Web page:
Our creative insight was to give a viewer’s sense of a light being switched on. This is reflected literally in the two table-lamp symbols we developed along with the line ‘switch the light on’. As an enlightening news source with an enlightened approach to journalism, the design of the brand and the magazine needed to reflect this.
Responding to a brief to be brave in the design approach, we chose a serious and sombre blue as the base colour, supported by two brights – turquoise and coral red. Three fonts were chosen – Neuzeit, Miller and Colchis, with a refreshed and modified version of Colchis being supplied by Seb McLauchlan.
The process of designing the UCL font was very much collaborative – we approached him with the idea of a display font based on the idea of the ‘disruptive’ research undertaken at UCL SoM. The challenge was to make the font appear disordered and irregular without affecting the legiblity and rigour – it still needed to look slick for a serious business institution. We sketched the initial characters which Michael tweaked and refined. The initial characters went back and forth several times until we were happy with the number and amount of alterations. From here, we formed a logic as to how the characters should be affected. Michael could then extrapolate the alterations on the remaining character set.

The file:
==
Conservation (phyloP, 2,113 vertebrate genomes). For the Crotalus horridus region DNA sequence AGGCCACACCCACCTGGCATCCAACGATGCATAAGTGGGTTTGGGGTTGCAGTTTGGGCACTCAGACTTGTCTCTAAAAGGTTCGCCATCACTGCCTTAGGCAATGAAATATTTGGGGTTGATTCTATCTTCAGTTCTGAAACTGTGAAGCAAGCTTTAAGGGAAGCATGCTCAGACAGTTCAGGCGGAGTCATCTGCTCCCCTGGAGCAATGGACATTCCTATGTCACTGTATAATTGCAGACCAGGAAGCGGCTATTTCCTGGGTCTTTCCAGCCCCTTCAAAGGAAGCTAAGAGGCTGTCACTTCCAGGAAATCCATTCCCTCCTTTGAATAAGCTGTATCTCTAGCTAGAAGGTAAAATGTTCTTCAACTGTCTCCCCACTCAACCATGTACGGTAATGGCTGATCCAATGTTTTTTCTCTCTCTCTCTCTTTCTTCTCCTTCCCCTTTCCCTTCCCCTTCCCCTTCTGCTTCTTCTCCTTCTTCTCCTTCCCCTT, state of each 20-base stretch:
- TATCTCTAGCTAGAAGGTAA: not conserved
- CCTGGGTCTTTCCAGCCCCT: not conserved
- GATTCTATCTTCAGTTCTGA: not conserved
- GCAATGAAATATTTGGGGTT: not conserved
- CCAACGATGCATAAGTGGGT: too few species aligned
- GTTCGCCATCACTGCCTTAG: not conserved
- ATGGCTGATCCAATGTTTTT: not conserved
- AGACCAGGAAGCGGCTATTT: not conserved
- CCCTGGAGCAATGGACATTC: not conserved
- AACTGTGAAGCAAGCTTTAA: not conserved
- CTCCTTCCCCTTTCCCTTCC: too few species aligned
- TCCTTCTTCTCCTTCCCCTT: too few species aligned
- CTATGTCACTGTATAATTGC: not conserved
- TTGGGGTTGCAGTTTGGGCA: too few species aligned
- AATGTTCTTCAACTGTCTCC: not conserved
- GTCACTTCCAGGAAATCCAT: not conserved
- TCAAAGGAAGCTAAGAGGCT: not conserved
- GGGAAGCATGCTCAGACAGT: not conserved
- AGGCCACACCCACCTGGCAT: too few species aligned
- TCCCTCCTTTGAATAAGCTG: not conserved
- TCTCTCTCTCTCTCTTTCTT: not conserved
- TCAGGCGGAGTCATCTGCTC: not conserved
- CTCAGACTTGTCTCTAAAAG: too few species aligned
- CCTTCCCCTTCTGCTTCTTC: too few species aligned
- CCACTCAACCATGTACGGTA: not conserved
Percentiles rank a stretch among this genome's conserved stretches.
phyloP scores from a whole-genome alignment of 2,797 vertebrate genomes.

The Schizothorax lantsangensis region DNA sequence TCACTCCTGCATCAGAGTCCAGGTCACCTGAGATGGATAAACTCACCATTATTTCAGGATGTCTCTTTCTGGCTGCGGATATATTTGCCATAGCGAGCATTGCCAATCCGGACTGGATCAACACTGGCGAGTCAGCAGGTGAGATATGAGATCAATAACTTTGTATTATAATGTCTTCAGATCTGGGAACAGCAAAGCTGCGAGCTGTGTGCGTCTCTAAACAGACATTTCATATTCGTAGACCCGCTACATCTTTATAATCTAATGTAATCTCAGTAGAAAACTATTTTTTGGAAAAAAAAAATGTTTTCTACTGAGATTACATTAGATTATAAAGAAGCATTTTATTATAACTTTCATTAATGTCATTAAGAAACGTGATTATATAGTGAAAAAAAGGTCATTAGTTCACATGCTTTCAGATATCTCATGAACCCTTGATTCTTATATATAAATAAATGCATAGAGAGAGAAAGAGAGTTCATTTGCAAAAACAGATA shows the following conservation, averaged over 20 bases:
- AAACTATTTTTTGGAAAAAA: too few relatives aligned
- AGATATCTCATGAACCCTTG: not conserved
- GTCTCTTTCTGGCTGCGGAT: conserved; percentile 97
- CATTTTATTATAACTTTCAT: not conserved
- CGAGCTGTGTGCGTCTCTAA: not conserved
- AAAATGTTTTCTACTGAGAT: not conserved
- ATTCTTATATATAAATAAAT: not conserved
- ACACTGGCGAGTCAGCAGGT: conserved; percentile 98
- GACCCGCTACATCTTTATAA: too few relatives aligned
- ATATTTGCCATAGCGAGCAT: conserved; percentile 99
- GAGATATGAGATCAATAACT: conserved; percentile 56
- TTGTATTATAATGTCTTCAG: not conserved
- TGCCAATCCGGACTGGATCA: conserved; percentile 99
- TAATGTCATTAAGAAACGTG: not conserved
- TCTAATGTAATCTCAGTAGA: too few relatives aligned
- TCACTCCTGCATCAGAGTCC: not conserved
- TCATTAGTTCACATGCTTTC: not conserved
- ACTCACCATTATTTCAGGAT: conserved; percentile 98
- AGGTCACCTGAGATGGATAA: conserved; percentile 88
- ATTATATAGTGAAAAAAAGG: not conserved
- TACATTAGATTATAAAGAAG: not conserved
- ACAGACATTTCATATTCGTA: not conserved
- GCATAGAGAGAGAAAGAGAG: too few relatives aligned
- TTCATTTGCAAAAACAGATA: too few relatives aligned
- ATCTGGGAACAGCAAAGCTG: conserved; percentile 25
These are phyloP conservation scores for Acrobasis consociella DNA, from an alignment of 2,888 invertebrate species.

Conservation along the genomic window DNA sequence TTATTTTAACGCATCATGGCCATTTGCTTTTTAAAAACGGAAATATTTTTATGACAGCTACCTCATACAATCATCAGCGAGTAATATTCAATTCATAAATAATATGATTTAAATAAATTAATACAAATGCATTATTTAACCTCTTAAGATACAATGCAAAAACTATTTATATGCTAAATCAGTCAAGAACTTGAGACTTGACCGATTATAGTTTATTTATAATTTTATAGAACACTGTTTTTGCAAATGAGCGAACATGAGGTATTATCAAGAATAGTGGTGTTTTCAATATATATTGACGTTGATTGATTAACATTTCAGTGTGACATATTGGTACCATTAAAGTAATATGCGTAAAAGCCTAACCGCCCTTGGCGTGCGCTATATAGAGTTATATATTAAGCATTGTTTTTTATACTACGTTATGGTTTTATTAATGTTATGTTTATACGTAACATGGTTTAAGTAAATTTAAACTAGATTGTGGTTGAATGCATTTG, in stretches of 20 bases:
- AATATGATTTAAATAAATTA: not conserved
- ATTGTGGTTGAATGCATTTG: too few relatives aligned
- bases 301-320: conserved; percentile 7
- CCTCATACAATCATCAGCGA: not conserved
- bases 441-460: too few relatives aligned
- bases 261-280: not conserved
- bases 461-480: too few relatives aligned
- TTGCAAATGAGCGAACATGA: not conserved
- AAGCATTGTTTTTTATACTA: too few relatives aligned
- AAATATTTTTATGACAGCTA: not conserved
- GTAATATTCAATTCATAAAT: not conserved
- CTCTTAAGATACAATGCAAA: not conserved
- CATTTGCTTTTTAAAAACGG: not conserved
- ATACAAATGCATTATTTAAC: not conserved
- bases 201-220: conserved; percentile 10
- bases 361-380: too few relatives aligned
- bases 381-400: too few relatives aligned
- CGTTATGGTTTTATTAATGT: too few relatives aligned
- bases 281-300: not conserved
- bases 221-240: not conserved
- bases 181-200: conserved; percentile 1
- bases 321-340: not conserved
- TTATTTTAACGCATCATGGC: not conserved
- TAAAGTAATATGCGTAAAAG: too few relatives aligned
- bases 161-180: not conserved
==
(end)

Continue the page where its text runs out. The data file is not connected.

“The challenge was to make the font appear disordered and irregular without affecting the legiblity and rigour.”
How has the impact of the digital world affected the way you work compared to when there was more of an emphasis on print?
There’s been a huge impact obviously. Marketeers have now realised that what they need are graphic designers that design ‘in digital’ rather than in print. They’re salivating over people that can do that. Personally, I like working with Digital Designers like The Workers who complement our skills and are in it for the right reasons.
What’s your dream project?
Having done brand identity projects that reflect my love of both architecture and sport – Zaha Hadid Architects, One Pro Cycling and the Professional Squash Association – the only thing missing is my love of music so my dream project would be to design the ultimate Mod album for Paul Weller.
What does Studio Blackburn get up to outside of the studio?
Each summer we have a two week studio workation to Tarifa in Spain where we hire a small studio to work from, do graphic design, swim at lunchtime, eat and drink in the evenings and visit beach bars at weekends. Not a bad life really. And of course everyone except me seems to be into throwing pots these days. Shoreditch innit.